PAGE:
In order to authorize temporary coverage, FAW's were required to "verify the medical need by means of a prescription from a licensed practitioner" and obtain the District Supervisor's approval for payment. Moore had been taught in training that "the onus was on the client to establish eligibility by specific documentation."11

Medical coverage denied; confrontation with supervisor
When the client arrived the following day, she told Moore that a past abortion had caused her sleepless nights. The client wanted an early abortion "so that it would be easier to block out the experience".12  Moore asked for the documentation required by regulation to verify the medical need for the coverage, but the client responded that her doctor believed that there were "no medical reasons for having an abortion."13 Moore confirmed this with the doctor's office.14

Since she considered the woman employable, Moore concluded that Ministry policy precluded medical coverage. She verified her conclusion with a more experienced co-worker who had no moral objections to abortion.15 In Moore's view, a conflict of conscience did not arise because her decision was based upon Ministry policy, not her beliefs about abortion.16

At the end of the interview in which she advised the client of her decision, Moore imprudently remarked that, given her views on abortion, she could not have facilitated the client's request even if policy had permitted it.17 She advised the client of her right to appeal,18 but expected the appeal to fail because she understood Art Temple to be very strict in applying policy.19 In this case, however, Temple granted the appeal, overruled Moore, and on 5 March ordered her to sign the authorization for temporary coverage.20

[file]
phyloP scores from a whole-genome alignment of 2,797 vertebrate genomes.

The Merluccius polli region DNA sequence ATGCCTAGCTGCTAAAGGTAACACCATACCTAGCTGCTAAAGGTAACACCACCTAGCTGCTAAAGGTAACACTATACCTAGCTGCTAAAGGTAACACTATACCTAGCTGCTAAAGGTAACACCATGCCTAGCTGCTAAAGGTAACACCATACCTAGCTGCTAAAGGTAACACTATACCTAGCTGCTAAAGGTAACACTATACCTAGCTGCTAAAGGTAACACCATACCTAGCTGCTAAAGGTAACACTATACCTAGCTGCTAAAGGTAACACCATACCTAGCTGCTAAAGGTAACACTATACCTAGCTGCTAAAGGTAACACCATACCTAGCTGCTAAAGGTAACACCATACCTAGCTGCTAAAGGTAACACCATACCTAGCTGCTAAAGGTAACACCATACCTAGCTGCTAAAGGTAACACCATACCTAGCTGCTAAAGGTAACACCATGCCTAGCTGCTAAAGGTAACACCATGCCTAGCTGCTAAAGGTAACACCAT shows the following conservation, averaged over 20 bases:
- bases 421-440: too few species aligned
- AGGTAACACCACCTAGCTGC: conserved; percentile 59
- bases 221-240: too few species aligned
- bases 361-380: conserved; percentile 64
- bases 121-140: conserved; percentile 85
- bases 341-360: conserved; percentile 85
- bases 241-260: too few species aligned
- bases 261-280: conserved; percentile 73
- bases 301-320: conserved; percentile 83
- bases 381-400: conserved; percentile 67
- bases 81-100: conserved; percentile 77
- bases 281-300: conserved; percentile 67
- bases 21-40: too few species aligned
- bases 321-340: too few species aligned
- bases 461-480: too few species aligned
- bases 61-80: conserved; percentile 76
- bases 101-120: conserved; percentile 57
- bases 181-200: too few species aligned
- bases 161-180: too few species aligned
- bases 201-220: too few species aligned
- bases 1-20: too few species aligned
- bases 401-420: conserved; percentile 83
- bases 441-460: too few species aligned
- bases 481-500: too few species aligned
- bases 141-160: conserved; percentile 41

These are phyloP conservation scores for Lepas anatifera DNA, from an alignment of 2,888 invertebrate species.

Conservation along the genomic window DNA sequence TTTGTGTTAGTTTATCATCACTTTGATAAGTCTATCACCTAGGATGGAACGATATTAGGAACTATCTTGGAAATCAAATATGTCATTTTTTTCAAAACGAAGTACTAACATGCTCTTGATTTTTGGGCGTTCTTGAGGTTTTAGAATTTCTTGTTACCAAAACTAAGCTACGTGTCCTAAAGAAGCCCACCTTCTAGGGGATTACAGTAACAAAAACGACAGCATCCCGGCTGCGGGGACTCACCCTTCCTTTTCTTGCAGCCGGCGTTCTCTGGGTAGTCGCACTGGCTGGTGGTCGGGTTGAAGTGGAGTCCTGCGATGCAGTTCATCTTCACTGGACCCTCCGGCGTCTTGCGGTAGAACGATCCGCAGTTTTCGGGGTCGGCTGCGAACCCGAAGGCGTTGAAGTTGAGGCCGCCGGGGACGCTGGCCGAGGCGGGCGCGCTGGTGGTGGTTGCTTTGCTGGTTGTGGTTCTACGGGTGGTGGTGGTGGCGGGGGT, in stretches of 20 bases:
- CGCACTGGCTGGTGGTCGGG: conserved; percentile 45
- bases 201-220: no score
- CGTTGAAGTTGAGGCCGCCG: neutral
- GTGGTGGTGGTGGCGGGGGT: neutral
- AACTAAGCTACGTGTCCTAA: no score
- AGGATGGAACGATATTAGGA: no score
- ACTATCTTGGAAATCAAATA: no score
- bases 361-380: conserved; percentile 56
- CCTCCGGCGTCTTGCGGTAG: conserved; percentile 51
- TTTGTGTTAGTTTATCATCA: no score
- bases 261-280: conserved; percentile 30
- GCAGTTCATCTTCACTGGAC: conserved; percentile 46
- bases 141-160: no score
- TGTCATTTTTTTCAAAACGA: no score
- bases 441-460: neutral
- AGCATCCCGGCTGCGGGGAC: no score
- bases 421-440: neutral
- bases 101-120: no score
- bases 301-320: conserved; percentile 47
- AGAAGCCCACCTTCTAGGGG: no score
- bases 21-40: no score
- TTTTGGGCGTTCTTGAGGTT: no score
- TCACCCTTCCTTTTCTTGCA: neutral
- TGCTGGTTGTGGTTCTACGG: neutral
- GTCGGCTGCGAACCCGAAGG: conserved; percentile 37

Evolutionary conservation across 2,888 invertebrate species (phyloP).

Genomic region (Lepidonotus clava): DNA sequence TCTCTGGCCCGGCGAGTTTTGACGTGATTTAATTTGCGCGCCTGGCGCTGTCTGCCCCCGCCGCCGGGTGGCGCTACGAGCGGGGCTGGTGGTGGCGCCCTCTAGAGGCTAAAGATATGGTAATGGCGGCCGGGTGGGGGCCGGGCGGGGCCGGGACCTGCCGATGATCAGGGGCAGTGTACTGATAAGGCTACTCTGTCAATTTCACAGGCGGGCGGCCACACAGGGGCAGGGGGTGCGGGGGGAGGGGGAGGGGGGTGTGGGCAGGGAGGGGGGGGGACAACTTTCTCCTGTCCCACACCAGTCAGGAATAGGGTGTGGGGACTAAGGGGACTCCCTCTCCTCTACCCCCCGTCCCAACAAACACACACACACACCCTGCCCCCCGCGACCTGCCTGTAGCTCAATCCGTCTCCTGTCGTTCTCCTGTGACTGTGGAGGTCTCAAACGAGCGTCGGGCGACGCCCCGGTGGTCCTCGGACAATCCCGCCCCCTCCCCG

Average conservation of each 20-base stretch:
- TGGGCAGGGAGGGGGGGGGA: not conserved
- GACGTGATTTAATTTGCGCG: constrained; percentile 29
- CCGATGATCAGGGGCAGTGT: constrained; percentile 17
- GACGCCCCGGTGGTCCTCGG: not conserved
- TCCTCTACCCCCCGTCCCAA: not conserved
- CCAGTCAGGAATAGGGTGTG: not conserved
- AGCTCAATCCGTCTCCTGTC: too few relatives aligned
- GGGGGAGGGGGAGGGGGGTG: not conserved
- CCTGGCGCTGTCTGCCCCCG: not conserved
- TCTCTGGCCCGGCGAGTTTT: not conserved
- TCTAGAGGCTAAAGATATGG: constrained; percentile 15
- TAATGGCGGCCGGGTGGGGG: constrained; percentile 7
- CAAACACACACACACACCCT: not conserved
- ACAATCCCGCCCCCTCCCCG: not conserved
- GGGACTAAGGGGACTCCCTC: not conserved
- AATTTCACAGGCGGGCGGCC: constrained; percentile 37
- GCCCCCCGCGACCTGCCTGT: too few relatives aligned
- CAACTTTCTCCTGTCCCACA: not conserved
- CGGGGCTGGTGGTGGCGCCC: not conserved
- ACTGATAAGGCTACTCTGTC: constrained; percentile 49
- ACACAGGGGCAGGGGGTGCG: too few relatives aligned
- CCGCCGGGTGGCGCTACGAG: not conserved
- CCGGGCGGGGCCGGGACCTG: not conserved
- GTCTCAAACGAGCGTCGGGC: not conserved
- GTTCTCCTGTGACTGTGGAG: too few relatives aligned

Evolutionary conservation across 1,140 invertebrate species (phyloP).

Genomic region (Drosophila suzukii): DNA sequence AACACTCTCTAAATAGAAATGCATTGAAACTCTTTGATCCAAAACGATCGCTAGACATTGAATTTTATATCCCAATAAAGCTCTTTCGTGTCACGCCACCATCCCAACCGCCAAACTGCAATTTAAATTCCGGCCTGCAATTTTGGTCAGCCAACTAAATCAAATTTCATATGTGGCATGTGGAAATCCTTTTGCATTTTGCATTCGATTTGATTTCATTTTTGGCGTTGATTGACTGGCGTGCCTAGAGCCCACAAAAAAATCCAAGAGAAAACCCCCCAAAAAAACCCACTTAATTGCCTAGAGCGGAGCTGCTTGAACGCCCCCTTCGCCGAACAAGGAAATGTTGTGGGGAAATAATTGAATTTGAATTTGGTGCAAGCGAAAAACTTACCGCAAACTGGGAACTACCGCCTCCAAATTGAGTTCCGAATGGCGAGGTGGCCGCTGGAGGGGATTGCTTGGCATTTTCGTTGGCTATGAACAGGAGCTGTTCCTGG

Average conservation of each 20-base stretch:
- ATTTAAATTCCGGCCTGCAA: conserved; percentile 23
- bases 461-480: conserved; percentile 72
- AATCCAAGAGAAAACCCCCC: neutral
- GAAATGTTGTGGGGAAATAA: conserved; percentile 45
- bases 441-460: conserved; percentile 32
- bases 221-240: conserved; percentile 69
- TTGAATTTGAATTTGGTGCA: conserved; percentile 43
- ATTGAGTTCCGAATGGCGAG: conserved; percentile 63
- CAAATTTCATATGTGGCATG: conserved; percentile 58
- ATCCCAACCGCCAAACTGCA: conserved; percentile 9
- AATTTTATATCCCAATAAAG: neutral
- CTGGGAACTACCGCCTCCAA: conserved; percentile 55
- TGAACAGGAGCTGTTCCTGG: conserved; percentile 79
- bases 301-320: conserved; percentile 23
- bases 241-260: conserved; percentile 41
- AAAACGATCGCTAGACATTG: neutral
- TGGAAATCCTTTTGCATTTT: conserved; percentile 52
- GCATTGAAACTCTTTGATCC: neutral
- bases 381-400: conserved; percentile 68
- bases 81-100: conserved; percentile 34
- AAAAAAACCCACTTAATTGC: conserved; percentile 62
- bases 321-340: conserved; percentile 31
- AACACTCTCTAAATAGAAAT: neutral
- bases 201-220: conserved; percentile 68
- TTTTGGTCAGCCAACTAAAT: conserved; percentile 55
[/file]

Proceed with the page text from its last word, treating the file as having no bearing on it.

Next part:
At first, Moore asked if Temple's decision was not contrary to policy, but was told "not to worry about that". She then explained that, policy aside, she could not sign the authorization because it was "against her beliefs and her conscience." She was warned that she might lose her job if she refused to sign the authorization, but she persisted in her refusal.21 Moore quite properly pointed out that an abortion performed without a medical reason would be a criminal offence,22 but this appears to have been given no weight by her supervisor.

Art Temple signed the authorization in Moore=s place on 6 March. Later, the client involved visited Moore to affirm her admiration and respect for her, and offered to provide information or testimony if that was needed to protect her job. Moore thanked the client, but she did not believe that her employment was at risk.23 She was mistaken.

Excellent worker, but...